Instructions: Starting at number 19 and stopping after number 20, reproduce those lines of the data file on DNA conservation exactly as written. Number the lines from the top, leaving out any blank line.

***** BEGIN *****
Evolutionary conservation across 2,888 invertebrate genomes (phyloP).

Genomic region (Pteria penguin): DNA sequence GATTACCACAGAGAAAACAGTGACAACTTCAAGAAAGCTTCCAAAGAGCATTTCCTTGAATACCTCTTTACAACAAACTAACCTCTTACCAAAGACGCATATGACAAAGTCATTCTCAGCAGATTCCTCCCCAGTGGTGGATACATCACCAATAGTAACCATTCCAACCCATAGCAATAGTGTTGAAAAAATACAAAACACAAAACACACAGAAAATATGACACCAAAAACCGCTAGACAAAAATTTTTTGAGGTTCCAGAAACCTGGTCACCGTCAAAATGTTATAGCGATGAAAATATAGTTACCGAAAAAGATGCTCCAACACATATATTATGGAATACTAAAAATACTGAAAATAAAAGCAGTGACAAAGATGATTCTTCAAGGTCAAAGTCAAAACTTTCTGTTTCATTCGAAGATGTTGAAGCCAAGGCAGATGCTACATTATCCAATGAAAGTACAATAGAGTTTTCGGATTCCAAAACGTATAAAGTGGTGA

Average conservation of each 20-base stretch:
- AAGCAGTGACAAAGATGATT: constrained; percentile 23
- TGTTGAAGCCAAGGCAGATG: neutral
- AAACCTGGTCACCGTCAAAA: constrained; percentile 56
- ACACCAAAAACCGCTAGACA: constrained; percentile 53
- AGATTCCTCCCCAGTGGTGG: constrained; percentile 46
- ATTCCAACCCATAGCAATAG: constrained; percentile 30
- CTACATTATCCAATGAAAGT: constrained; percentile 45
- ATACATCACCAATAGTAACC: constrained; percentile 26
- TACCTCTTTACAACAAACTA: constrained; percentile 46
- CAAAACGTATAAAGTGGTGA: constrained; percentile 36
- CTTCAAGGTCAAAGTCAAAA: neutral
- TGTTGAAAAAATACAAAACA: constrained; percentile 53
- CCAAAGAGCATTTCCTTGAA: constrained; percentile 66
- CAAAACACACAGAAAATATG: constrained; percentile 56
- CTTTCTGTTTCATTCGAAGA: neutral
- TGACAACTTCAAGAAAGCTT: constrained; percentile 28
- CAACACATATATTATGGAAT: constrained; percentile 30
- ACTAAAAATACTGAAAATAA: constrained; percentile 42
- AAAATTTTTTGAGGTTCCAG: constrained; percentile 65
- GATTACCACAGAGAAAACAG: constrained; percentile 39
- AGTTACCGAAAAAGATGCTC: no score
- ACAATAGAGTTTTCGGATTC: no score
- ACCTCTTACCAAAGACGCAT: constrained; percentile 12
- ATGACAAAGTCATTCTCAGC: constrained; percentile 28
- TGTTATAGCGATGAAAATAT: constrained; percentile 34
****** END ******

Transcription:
- TGACAACTTCAAGAAAGCTT: constrained; percentile 28
- CAACACATATATTATGGAAT: constrained; percentile 30